Complaining about something that directly or indirectly bothers you is a form of passive, reactive behavior that gets you nowhere. If you want to see change, take full responsibility for what is happening in your life. Take a more proactive, responsible role and either resolve the situation or accept it, let it go, and move on.


The hardest part about changing a behavior is recognizing it in the moment.

Look for clues in other people’s reactions, observe your own behavior, or ask someone close to you to tell you when they notice you complain too much.

Assessment: what it is and why we do it

Judging a person doesn’t define them. It defines you.

– Anonymous


Studies show that it only takes 0.1 seconds to form an opinion about another person. And while the accuracy of this impression can vary wildly, one thing is certain – they are very consistent.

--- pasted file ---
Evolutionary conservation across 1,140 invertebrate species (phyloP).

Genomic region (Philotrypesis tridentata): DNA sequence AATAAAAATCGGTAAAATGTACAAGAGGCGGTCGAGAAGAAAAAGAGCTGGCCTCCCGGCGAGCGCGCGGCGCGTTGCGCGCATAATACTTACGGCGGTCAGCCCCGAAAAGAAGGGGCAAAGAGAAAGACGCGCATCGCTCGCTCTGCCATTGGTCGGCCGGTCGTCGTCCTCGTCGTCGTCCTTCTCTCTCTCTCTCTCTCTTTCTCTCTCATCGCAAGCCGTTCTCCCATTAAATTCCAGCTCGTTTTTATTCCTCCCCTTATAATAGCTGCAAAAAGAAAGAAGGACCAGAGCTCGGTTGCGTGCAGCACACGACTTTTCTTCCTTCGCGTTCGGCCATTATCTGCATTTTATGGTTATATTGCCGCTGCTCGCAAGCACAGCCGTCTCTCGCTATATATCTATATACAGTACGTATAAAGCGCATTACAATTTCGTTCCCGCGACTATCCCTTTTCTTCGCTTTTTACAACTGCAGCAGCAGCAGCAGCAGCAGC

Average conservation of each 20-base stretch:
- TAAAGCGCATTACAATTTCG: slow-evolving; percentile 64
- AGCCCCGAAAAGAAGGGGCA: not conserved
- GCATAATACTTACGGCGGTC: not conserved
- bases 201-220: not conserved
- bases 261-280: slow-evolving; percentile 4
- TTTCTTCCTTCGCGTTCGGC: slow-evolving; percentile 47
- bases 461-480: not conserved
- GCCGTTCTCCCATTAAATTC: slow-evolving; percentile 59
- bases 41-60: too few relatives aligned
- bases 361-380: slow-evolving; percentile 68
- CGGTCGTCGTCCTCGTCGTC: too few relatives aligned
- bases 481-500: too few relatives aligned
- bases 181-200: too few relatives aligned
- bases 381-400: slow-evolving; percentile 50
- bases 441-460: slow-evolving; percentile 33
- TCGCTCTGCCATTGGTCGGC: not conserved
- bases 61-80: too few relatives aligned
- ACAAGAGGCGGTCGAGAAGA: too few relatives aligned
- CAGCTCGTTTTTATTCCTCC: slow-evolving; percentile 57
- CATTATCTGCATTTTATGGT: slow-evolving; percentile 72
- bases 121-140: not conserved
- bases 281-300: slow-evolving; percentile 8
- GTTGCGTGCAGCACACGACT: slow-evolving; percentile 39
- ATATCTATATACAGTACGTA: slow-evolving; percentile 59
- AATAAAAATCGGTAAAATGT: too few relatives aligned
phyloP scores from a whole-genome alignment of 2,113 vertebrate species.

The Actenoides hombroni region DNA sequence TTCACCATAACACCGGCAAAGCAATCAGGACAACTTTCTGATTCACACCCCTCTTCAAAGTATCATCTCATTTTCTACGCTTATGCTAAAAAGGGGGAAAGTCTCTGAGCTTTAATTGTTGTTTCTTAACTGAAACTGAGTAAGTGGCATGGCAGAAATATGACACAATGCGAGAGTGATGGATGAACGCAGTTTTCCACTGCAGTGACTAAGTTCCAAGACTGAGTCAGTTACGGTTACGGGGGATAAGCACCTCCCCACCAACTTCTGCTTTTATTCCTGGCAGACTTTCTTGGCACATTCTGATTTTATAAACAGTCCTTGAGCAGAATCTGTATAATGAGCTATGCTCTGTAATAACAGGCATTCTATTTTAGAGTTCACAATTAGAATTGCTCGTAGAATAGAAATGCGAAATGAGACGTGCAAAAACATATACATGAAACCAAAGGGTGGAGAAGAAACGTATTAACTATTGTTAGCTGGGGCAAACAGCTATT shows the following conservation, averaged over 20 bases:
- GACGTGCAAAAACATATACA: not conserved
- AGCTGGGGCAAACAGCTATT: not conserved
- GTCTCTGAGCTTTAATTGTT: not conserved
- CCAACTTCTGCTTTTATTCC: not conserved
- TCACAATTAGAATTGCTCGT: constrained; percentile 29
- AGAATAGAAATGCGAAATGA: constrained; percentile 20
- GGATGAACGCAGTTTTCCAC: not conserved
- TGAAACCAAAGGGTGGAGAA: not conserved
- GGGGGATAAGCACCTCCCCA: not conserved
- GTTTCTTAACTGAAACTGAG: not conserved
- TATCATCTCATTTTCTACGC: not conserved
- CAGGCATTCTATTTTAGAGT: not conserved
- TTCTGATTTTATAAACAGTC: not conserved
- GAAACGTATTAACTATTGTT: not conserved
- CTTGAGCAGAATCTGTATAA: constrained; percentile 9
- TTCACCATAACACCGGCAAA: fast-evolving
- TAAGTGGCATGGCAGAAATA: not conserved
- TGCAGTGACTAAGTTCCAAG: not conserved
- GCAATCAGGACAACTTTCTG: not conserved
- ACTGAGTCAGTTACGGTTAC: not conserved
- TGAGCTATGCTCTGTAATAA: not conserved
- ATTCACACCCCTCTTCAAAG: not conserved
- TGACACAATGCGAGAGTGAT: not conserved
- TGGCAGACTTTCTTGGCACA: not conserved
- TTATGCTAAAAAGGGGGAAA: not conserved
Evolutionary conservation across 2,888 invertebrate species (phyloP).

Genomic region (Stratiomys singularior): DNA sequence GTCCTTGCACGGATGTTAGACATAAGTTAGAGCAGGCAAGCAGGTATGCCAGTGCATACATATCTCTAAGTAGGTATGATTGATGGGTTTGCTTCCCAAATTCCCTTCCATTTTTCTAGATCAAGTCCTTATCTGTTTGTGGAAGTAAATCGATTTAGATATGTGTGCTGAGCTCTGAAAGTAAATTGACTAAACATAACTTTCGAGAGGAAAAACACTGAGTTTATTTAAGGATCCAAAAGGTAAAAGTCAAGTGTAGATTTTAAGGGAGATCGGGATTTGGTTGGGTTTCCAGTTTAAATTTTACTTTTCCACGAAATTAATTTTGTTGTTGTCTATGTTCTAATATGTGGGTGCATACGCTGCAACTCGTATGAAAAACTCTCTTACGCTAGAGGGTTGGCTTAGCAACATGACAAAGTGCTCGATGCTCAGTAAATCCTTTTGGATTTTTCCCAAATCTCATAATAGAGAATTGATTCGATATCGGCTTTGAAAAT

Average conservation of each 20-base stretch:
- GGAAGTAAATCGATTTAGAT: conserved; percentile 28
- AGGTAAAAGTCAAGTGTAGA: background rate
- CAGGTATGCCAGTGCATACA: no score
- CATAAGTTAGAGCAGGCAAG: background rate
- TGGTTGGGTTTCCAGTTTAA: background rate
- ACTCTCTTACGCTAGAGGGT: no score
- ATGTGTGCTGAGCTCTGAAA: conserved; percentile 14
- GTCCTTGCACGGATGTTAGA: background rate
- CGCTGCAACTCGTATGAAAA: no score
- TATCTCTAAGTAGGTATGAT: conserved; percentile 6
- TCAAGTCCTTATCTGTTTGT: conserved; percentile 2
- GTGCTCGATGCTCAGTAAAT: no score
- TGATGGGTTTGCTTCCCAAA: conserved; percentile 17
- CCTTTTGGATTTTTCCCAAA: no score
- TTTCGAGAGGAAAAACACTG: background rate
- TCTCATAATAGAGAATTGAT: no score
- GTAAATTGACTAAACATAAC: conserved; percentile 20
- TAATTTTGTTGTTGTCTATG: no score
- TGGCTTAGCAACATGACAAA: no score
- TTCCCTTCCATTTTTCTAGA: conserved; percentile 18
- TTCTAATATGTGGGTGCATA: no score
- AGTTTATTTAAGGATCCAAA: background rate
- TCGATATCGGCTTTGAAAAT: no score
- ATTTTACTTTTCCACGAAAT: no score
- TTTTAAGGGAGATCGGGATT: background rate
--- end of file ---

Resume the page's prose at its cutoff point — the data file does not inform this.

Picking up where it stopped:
As humans, we value the first impression very much and it is extremely difficult for us to part with it.

There are so many proverbs about the first impression, emphasizing its important role in our socialization: “You never get a second chance to make a first impression” or “The first impression is the last impression.” While valuable, the first impression is not necessarily very accurate. That’s why we say “don’t judge a book by its cover”.

Consequently, based on our judgments about first impressions, we create a distorted first impression called the HALO EFFECT or HALO ERROR. So figuratively speaking, a beautiful, well-dressed person is perceived as a good person, while someone who is untidy is perceived as dangerous.

The Halo Effect: The Superpower of Beautiful People

In fact, it is impossible to be completely free from judgment. This is how our brains work: we combine information based on cultural norms, experiences and parental messages, mix them and draw conclusions.